Three dimensional Finite Element Modeling of a Brushless Doubly-fed Induction Machine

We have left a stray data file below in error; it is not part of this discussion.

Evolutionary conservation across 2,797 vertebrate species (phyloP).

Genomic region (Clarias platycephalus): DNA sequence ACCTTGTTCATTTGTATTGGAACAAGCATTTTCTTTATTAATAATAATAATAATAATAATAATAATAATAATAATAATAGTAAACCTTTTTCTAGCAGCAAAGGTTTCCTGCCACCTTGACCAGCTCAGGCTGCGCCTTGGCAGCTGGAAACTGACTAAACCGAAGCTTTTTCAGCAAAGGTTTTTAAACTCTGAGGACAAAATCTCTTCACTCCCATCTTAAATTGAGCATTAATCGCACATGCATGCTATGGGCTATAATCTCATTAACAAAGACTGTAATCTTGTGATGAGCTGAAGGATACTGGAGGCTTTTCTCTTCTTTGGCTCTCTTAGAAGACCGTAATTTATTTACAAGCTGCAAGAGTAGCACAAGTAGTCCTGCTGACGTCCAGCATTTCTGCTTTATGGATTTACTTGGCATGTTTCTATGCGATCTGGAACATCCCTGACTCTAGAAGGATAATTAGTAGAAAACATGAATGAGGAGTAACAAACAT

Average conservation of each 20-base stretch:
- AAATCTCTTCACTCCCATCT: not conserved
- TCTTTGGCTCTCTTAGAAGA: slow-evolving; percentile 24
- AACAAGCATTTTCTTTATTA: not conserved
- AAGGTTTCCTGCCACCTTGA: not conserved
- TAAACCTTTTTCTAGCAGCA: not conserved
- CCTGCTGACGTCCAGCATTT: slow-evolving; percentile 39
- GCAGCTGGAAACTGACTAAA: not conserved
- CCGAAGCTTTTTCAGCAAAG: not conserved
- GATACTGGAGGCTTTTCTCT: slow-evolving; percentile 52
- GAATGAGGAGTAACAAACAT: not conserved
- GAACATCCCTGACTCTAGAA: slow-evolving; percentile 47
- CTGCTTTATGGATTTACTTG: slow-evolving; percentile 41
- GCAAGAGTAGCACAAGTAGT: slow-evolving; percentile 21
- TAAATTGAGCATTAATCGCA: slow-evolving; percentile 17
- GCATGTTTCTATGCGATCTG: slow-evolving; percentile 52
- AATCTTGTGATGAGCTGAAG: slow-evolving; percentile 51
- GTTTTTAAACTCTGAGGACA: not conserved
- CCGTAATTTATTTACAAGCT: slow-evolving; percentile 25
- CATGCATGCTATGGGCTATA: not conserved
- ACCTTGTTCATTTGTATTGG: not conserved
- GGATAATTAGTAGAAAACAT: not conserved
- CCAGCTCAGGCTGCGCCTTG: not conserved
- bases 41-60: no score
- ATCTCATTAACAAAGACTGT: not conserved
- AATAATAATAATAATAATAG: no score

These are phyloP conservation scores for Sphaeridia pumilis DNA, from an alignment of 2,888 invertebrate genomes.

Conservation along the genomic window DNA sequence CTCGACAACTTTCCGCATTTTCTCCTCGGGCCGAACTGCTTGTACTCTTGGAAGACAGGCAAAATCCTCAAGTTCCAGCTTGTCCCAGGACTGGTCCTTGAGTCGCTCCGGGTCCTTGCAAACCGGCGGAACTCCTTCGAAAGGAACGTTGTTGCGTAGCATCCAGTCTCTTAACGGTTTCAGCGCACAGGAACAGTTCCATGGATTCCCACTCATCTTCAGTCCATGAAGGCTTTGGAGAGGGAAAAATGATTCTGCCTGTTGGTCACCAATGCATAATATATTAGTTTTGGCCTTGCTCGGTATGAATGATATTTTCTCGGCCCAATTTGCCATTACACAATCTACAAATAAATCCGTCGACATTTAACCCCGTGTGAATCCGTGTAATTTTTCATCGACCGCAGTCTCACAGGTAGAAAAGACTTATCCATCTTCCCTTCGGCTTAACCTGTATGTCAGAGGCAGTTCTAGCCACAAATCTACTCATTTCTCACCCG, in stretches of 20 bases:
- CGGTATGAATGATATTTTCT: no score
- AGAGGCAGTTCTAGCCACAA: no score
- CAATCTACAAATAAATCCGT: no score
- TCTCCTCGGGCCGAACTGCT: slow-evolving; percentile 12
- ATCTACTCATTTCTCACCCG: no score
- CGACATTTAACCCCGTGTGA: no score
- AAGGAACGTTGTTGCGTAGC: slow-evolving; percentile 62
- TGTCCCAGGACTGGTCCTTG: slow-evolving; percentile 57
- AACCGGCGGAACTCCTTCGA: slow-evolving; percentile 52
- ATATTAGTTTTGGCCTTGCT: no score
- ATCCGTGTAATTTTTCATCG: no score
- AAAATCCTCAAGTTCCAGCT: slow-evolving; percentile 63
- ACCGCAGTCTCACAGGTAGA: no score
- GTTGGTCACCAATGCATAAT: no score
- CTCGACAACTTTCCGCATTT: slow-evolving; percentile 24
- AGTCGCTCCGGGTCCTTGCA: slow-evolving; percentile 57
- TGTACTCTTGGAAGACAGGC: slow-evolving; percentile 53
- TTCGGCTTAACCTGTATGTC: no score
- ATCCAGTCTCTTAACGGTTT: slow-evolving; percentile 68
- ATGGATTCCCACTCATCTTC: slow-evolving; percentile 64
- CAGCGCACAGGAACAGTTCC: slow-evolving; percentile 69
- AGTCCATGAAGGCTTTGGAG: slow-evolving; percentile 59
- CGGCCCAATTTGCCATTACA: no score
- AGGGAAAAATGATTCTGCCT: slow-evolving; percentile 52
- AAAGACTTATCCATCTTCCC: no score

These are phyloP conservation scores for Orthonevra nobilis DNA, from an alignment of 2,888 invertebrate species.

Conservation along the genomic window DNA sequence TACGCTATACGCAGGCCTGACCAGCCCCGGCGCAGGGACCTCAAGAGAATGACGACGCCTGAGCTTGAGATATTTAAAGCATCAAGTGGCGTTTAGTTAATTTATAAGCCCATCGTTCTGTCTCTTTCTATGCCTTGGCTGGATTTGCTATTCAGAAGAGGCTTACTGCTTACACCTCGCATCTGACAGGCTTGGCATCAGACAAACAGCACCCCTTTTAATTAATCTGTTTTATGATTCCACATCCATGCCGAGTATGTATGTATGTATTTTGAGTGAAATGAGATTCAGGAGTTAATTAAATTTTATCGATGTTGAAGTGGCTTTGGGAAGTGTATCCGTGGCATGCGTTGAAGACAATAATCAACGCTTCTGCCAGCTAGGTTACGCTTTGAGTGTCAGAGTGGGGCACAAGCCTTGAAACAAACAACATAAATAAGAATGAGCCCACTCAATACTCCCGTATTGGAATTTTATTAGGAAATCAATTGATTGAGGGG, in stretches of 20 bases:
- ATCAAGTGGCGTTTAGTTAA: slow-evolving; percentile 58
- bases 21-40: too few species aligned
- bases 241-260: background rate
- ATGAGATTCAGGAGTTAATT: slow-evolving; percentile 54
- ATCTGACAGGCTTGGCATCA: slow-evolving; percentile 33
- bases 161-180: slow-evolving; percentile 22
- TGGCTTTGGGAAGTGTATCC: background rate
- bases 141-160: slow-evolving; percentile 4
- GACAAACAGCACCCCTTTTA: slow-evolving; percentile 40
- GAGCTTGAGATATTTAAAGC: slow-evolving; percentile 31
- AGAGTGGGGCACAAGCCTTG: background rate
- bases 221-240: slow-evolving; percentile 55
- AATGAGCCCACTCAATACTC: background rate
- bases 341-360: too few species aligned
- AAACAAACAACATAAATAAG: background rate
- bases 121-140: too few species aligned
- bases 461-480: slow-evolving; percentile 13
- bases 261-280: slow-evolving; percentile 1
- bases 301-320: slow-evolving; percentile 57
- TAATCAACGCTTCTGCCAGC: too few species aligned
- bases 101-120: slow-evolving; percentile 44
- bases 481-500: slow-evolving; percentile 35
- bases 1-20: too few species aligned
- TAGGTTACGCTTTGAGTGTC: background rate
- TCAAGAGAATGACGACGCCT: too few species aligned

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As we move deeper into offshore waters to harness more of wind energy there is a need tokeep the total operational and maintenance costs to a minimum, of which expenditures related to the generators form a major share. Brushless Doubly-fed Induction machine used as a generator, due to the requirement of a lower rating converter, and the absence of brush-gear and slip-ring arrangement can help in mitigating those costs.2D models of the BDFIM have been developed to arrive at a better design so that the machine is able to compete with and possibly, outperform other solutions in the market. However, much like 2D models of the other machines, these models usually neglect or at best approximate certain practical aspects. These aspects mostly include effects arising due to physical features such as end windings, laminated structure of the iron, skew in the conductors, etc. 3D modeling can allow us to more accurately model these effects and perhaps, result in an even more efficient design. However, there are some caveats in this approach. 3D models, as expected, are mathematically more complex to formulate and solve. Besides, there is a multifold increase in the number of unknowns to be solved for which poses a significant challenge in terms of the memory requirement and the time cost of the model. The methods adopted to solve 2D problems hitherto, magnetostatic as well as transient, are not suitable to solve large scale 3D models.The objective of this thesis is primarily to present a strategy to efficiently solve such 3D problems. In this regard, different magnetic potential formulations were considered, and the mathematical properties of the matrix system resulting from each formulation were outlined. Special emphasis is placed on the implementation of iterative solvers and multigrid preconditioning. Also, it will be demonstrated that a formulation resulting in fewer degrees of freedom does not necessarily translate into a memory and/or time efficient model.This approach is then extended to estimate the axial flux in the BDFIM arising from theskewed rotor. In the 3D model, we consider the axial flux component and anisotropy of the iron which are neglected by the 2D multi-slice model. Upon analysis, it was observed that incorporating these effects leads to minimal improvement over the 2D multi-slice model which, however, more than outweighs this improvement by being computationally less expensive.